Originally referred to the Senate committees on Education, Economic Development, Tourism and High Technology, Judiciary and Ways and Means, SB 2922 was then “re-referred” to just Education and Judiciary, meaning only two committees in the Senate would review and potentially amend and/or vote on the issue. WAM, the all powerful “money committee” which normally reviews all bills having potential budget impacts, was for some reason removed, as was ETT. Re-referral decisions are made by “leadership” and ultimately the Senate president signs off in agreement.

The Senate Education Committee on Feb. 5 conducted the one and only public hearing that was to be held in the Senate and passed out SB 2922 “as is.”

On Feb.  23, the Judiciary Committee chaired by Sen. Brian Taniguchi held a “Public Decision Making” meeting that did not permit public testimony to occur (though the public was notified and written testimony was accepted). This is standard procedure in Senate “A bracket” committees and permitted within the Senate rules. Judiciary then passed out SB 2922 SD1 that amended the original bill in numerous ways, including changing the suggested ballot language to:

SB2922SD1 – SECTION 4. The question to be printed on the ballot shall be as follows:

“Shall the legislature be authorized to establish a surcharge on visitor accommodations and on residential investment property, excluding a home that qualifies for a homeowner’s exemption, valued at one million dollars or more to fund public education for Hawaii’s children, as provided by law?”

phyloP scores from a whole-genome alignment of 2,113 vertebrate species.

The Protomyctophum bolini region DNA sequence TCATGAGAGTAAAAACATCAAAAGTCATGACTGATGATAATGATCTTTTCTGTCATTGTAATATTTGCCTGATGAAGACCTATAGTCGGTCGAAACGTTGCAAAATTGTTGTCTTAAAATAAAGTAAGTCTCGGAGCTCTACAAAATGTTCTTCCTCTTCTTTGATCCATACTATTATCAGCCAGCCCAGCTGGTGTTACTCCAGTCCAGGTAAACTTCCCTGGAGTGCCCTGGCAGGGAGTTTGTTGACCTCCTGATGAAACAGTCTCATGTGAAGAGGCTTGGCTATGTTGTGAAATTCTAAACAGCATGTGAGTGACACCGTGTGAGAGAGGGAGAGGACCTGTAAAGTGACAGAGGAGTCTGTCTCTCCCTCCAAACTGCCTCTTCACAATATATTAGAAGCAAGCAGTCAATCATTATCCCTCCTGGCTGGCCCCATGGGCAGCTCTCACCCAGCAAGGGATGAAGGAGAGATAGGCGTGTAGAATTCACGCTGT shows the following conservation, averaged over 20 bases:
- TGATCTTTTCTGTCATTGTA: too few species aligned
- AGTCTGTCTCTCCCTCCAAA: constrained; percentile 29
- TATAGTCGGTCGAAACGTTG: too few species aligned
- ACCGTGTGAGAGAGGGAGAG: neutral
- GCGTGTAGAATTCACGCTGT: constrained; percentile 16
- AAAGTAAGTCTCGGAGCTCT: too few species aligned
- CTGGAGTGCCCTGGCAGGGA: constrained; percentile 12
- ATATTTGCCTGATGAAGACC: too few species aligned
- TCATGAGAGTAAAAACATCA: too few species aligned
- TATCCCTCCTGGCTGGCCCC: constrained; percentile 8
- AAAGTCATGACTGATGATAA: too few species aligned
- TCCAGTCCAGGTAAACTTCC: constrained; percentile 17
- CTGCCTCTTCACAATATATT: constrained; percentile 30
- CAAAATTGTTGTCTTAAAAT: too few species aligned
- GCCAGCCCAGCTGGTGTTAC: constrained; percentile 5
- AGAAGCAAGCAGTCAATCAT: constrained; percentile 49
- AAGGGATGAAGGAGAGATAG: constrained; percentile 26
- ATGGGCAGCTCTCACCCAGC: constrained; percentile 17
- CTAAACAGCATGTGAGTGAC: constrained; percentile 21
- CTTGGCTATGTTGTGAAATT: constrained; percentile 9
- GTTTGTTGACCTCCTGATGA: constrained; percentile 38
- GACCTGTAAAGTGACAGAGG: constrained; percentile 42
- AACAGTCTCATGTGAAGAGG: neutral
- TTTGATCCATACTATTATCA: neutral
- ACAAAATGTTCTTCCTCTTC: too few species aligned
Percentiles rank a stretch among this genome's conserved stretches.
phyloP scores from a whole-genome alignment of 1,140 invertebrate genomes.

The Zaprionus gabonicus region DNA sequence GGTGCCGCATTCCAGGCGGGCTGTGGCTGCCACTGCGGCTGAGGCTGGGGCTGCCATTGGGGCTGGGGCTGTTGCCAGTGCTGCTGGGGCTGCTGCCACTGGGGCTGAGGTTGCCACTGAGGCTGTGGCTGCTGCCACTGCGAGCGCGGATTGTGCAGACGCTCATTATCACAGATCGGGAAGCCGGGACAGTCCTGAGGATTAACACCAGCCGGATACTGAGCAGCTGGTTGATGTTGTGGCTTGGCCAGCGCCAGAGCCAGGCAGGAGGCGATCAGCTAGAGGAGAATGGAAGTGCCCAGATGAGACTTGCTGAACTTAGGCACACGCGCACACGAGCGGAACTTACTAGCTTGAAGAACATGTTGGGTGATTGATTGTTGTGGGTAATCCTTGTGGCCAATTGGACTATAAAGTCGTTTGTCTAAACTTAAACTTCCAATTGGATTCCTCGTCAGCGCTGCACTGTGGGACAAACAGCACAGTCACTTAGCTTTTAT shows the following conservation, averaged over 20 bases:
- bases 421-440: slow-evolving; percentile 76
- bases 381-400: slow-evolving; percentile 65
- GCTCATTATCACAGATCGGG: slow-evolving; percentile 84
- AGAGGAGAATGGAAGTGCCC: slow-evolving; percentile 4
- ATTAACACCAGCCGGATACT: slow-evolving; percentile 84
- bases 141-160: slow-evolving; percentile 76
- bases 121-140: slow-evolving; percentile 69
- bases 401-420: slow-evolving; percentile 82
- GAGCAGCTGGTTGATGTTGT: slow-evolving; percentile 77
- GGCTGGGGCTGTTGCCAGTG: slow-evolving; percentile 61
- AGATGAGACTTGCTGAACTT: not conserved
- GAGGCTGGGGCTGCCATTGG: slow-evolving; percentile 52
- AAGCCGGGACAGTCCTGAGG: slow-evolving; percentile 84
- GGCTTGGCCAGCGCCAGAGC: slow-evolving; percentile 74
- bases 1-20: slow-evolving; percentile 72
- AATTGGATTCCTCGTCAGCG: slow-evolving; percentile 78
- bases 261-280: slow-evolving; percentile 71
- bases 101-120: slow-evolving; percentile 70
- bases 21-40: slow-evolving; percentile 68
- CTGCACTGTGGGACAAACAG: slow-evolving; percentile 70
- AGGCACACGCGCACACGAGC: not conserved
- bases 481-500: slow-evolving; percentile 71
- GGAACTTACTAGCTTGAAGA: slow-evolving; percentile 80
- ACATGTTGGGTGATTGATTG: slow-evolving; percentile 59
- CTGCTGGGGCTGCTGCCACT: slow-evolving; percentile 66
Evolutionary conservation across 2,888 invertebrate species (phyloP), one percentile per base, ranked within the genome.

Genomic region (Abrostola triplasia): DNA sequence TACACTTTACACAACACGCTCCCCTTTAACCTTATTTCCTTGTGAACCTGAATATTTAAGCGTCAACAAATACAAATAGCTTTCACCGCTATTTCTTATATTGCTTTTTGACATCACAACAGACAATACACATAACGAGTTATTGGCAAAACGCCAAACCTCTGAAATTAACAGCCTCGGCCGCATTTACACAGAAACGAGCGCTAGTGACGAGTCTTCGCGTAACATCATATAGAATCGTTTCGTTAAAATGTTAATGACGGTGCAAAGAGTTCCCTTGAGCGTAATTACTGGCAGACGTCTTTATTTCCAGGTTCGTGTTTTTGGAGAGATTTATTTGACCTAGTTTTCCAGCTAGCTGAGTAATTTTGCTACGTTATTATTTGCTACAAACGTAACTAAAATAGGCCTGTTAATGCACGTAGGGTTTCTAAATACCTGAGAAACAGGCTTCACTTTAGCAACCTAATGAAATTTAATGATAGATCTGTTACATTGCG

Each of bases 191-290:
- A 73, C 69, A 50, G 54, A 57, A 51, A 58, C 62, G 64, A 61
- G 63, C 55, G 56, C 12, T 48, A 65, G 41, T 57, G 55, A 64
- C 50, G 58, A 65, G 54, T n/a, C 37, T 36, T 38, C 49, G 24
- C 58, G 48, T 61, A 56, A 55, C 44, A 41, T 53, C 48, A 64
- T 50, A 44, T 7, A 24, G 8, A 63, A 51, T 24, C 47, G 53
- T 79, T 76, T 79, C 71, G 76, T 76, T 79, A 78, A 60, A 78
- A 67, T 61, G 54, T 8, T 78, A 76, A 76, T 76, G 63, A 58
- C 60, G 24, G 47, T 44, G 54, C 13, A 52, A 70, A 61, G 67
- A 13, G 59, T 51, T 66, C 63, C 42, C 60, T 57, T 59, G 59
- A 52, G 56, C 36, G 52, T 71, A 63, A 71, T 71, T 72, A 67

The full Senate then passed SB 2922 SD1 with only Sen. Gil Riviere voting “no.”

On March 6, SB 2922 SD1 was transmitted to the House of Representatives where on March 8 it was referred only to the House Finance Committee, chaired by Rep. Sylvia Luke.

The measure sat without any activity there for approximately three weeks and then on April 2 was “re-referred” (by House leadership) to the House Education committee, chaired by Rep. Justin Woodson, who promptly scheduled a public hearing on the measure with 48 hours notice, for April 4.

The House Education Committee then passed out a further amended version SB 2922 HD1 that stated in SECTION 4: The question to be printed on the ballot shall be as follows: